Mexico City, 24 June (Argus) — La depreciación del peso mexicano después de las elecciones ha afectado al comercio e inversión en energía, con un dólar estadounidense más caro elevando el precio de las importaciones de combustible y gas natural. El peso perdió aproximadamente 11pc de su valor frente al dólar estadounidense a medida que los mercados reaccionaron a la abrumadora victoria electoral del partido en el poder Morena en las elecciones del 2 de junio. El tipo de cambio saltó de Ps16.65/$1 solo una semana antes de la votación a un pico de Ps18.99/$1 en los días siguientes. Desde entonces, la tasa se ha estabilizado en Ps18.30-Ps18.50/$1 en los últimos días. "El nuevo umbral para el tipo de cambio probablemente será de Ps18 por dólar", afirmó Gabriela Soni, directora de inversiones de UBS Asesores México. Añadió que, aunque el movimiento ha sido abrupto, "creemos que está justificado dada la aprobación esperada de las reformas constitucionales que tienen el potencial de erosionar el sistema de división de poderes y afectar a las decisiones de inversión en el país." Soni se refirió a la consolidación histórica del poder político asegurado por Morena y los partidos aliados en las elecciones que les entregó no solo la presidencia, como se esperaba, sino el control de 27 de las 32 gubernaturas estatales, y solo a unos pocos escaños en el senado de obtener mayorías calificadas en ambas cámaras del congreso. Con los resultados, el camino está muy claro para que el presidente Andrés Manuel López Obrador apruebe las controvertidas reformas judiciales durante su último mes en el poder en septiembre. Esto podría significar la eliminación de las reformas energéticas promercado aprobadas en 2014, la disolución de los reguladores del sector energético de México y el endurecimiento de la visión estatista de López Obrador de un sector energético dominado por la empresa estatal de petróleo y gas Pemex y la empresa de electricidad CFE. El tipo de cambio podría bajar aún más en los próximos meses si la economía se mantiene estable, dijo Pedro López, director adjunto de análisis económico de Banco BASE, un banco especializado mexicano que apoya a las empresas internacionales con operaciones en el país. Dicho esto, el tipo de cambio frente al dólar estadounidense "continuará estando sometido a presiones más elevadas estos meses hasta las elecciones presidenciales de EE. UU. en noviembre", dijo López. López dijo que el mercado debería tener una imagen más clara de México para finales de año, después de las elecciones estadounidenses y con mayor claridad después de la próxima sesión legislativa mexicana. Añadió que las presiones inflacionistas derivadas del aumento del tipo de cambio probablemente llevarían al banco central a mantener la tasa de interés de referencia en 11pc, manteniendo tasas de interés altas en México. Estas, a su vez, atraen a los inversionistas globales de nuevo al peso bajo la dinámica actual de tasas, suponiendo que no haya perturbaciones adicionales. Balance de energía Dado que México es un importador neto de energía desde 2015, "una depreciación del peso mexicano tiende a empeorar el balance del petróleo", afirmó Soni. "Sin embargo, México es un exportador neto en sectores no energéticos, especialmente en la fabricación, y la balanza comercial se beneficiaría en estos sectores." Y aunque el tipo de cambio puede ayudar a México a ganar más dinero por las exportaciones de petróleo, "tenemos que recordar que son cada vez menos", dijo Víctor Herrera, jefe de estudios económicos del Instituto Mexicano de Ejecutivos Financieros (IMEF). Pemex está redirigiendo el petróleo hacia sus refinerías, bajo el mandato del presidente para aumentar la producción nacional de combustible. Como resultado, las exportaciones de petróleo crudo mexicano cayeron 31pc año con año en abril a 618,000 b/d. A pesar de los esfuerzos, los productos refinados importados de EE. UU. siguen representando aproximadamente 72pc de su consumo nacional de gasolina, diésel, gas natural y turbosina, según los datos de la secretaria de energía. Se necesitará tiempo para saber qué beneficios, si los hubiera, aportan las ventas de petroleo de Pemex al extranjero, que se traducen en pesos adicionales, afirmó Herrera. Mientras tanto, añadió: "pagaremos dólares más caros para importar gasolina." Por James Young Send comments and request more information at feedback@argusmedia.com Copyright © 2024. Argus Media group . All rights reserved.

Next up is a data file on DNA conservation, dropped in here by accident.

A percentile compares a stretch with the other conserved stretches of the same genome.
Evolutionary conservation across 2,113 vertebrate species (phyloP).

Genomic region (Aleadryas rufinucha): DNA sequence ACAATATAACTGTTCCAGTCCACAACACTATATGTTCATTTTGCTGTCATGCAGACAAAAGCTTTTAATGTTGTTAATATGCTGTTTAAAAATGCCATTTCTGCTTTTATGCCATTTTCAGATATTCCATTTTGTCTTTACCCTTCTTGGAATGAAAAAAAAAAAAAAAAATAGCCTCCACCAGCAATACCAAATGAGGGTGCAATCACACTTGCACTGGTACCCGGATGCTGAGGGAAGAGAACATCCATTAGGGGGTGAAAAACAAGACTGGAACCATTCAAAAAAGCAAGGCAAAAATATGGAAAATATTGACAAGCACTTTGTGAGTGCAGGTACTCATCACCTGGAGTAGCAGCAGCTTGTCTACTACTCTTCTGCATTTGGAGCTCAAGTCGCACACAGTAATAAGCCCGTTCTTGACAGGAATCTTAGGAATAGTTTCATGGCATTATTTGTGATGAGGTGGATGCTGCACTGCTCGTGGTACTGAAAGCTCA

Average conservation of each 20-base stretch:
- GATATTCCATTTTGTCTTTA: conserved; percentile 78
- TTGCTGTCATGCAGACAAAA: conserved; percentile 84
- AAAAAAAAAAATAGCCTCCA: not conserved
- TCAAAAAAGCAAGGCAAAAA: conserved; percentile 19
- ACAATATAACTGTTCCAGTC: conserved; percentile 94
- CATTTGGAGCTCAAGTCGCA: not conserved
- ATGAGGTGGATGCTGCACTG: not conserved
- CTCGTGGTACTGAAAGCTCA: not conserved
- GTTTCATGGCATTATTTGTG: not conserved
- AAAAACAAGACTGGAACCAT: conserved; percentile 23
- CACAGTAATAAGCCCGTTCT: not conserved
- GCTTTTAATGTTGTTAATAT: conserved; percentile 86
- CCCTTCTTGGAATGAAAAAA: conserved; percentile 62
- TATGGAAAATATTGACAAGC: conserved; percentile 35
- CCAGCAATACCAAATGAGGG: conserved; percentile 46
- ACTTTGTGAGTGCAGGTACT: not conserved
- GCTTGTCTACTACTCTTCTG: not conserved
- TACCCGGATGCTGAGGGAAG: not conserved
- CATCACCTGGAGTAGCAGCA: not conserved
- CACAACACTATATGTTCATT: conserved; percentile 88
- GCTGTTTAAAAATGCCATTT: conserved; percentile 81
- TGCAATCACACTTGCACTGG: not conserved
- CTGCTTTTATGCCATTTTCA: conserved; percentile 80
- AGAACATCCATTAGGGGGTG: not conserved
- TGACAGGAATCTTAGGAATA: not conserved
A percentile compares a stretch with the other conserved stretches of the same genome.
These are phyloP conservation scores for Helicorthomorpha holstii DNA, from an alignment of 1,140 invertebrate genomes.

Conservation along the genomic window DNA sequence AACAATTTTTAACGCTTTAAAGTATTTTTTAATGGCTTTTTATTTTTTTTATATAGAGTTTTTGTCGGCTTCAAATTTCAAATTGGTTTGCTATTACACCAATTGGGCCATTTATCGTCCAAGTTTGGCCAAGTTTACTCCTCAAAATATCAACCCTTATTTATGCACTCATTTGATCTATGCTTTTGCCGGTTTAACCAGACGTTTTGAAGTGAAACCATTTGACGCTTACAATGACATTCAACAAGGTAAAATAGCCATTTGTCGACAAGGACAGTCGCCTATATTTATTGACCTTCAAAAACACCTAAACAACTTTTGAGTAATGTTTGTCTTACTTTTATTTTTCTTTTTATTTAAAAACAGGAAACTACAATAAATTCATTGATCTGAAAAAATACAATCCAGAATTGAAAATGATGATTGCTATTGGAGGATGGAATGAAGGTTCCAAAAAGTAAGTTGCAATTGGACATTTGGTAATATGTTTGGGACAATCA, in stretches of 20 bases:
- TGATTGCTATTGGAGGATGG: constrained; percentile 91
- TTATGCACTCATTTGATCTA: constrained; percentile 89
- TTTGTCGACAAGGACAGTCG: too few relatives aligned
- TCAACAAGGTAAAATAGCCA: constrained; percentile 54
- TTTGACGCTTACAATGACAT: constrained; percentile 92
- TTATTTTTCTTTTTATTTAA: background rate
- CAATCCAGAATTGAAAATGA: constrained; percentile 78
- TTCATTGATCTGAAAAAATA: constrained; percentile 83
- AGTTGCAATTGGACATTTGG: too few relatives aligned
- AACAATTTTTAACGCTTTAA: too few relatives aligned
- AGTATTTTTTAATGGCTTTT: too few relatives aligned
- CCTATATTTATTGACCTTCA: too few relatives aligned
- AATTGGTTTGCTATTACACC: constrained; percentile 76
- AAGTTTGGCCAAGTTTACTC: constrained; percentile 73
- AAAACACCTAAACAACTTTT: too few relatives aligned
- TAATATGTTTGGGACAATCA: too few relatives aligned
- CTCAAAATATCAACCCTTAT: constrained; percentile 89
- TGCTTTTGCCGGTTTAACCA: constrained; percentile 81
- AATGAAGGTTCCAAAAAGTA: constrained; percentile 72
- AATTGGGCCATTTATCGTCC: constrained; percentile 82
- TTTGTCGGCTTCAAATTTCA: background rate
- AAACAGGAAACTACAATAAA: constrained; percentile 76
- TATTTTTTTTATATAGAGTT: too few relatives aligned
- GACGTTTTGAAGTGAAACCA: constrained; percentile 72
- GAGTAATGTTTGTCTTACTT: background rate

Trinidad considers offers for shut oil refinery